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Along those banks my boyhood strayed,
Then would we wander all the day
My brothers bathed in yonder pool,
Where now the moorhen holds her rule
Then Harry clomb the topmost tree
No fish in pond or brook went free,
What autumn nuttings up the glen!
Is standing corn to-day.
Ah! now 'tis twice score years since both
Yet while we talked of distant days
But when we parted, trusting God,
And one beneath the wave.
There stands the school-how oft I drew
And then our dear old dame so wise
You'd think she had two pairs of eyes.
Beneath yon yew she sleepeth well,
And stranger lips must teach to spell
Now some trim mistress fresh from school
Sufficient for the simple heart,
That simple code of yore,
But they who play the modern part
And there's the Sexton, rare old man,
And should thy grim task-master come
Though quick to help thy neighbours home,
But when God takes me, fain would I
Be laid in earth by thee,
And may no village upstart try
The vicar too 'bides with us yet,
'Twas he that marked the cross of truth
Upon my infant brow;
And his the lips that taught my youth
My dying father blessed his name,
It cannot be our time is long,
Oh golden past, I dare not ask
The present is not wholly vain,
Nor future wholly dark,
And though mine eyes are dim, I strain Still forward to the Ark.
Our time is short, God's rest is sure,
It hath its own reward.
Then let the stream run by my door
"Tis dearer for these thoughts of yore,
A MARRIAGE IN HIGH LIFE.
JOHN GEORGE WATTS.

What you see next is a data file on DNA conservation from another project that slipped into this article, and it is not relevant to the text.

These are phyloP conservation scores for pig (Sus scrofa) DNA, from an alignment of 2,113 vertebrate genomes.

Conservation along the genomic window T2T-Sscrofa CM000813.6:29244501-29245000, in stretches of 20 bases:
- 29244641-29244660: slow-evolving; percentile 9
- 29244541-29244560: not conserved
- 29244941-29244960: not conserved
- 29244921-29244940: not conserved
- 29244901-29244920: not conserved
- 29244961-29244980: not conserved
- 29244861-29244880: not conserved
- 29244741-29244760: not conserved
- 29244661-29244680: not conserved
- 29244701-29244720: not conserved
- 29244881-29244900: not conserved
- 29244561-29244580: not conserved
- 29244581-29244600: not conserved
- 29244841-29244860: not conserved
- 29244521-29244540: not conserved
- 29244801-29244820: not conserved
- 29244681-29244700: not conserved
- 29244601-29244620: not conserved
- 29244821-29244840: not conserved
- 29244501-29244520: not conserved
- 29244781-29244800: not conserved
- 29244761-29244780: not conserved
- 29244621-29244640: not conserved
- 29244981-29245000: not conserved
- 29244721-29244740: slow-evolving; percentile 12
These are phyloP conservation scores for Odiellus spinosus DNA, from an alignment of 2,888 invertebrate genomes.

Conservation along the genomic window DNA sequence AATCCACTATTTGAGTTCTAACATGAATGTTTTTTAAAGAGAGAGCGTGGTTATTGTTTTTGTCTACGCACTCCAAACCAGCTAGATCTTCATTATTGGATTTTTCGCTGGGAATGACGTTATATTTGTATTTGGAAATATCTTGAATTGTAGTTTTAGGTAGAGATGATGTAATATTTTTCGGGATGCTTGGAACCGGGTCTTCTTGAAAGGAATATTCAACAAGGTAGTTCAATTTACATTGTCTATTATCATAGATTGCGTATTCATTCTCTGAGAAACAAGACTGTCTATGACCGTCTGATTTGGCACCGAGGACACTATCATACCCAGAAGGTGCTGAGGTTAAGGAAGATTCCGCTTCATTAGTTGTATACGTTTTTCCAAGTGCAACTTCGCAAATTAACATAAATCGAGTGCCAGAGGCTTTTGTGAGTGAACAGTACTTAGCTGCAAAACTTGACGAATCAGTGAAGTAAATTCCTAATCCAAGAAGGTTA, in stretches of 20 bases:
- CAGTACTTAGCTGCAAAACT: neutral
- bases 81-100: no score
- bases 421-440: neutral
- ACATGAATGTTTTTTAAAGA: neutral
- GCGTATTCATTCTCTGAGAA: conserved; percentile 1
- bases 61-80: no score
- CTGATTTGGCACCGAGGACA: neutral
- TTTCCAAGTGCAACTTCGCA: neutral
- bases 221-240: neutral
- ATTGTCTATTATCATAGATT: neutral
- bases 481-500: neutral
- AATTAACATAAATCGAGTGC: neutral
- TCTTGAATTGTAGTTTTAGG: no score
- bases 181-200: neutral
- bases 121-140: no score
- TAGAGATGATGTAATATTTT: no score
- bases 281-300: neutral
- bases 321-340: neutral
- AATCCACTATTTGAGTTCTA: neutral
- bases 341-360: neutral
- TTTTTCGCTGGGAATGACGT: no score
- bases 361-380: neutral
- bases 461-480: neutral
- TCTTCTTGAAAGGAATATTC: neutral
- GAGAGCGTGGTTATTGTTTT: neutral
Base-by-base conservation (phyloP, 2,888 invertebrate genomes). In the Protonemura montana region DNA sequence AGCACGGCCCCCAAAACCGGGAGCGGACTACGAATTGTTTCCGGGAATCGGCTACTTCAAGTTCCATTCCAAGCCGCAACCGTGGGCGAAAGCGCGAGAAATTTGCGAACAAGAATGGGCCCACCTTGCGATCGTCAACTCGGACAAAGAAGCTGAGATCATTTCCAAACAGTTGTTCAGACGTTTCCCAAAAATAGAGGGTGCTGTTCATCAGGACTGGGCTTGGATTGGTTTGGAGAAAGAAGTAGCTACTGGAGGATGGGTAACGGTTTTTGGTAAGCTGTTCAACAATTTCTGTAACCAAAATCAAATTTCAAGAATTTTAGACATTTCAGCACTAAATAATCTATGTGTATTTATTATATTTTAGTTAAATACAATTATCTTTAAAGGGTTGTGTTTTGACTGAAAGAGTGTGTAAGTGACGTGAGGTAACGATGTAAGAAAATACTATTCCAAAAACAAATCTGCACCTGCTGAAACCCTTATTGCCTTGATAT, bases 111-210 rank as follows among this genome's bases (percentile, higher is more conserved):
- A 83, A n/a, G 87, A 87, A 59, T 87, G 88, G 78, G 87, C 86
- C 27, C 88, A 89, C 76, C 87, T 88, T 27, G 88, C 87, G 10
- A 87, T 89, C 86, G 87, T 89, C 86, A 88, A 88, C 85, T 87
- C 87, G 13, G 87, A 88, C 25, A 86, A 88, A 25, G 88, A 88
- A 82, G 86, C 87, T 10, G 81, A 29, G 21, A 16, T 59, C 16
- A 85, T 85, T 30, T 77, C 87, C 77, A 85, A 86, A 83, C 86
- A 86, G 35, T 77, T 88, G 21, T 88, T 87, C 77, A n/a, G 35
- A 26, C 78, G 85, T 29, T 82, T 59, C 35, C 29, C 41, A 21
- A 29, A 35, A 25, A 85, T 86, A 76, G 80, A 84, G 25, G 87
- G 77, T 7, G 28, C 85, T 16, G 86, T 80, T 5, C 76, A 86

[Mr. Watts is the author of two small volumes of poetry, Clare, the Good Seeker," and "Fun, Feeling, and Fancy." As an entirely self-taught man, his productions may be characterized as remarkable; and he adds another instance to those of Gerald Massey and Edward Capern, that the present race of really working-men are as capable of advancing into the ranks of the literati as, in a past generation, were the Bloomfields and Clare's. Mr. Watts has studied Thackeray's comic vein, in his Punch poetry, to some purpose, as our extract, which is worthy of the great humourist himself, will prove.]
ONCE at Hygate lived a fam❜ly,
But for this unknown to fame,
Mr. Wilyam Bunks, Ersquier,
Tomas Brown 'ad bushee viskers,
W'en he got behind the karridge,
Slender ousemaids' eyes would glissen
But this footman node his manners,
Seem'd a gen'l'man born and bred, And from kooks, and 'ouse, and nus-maids Allvays turned avay his 'ed.
Mister Bunks he 'ad a doorter,
She wos werry short in stature,
One day Tomas Brown the footman,
Vos it, vos it haxidental ?
Vos it 'cos she feared a fall?
No!- the side vay
Plainly told him—not at all.
How his buzzum flitter fluttered,
W'en he carried in the dinner
She vos oppersite the door; And another look she guv him, Jest as she had dun afore.
That there look it made him tremble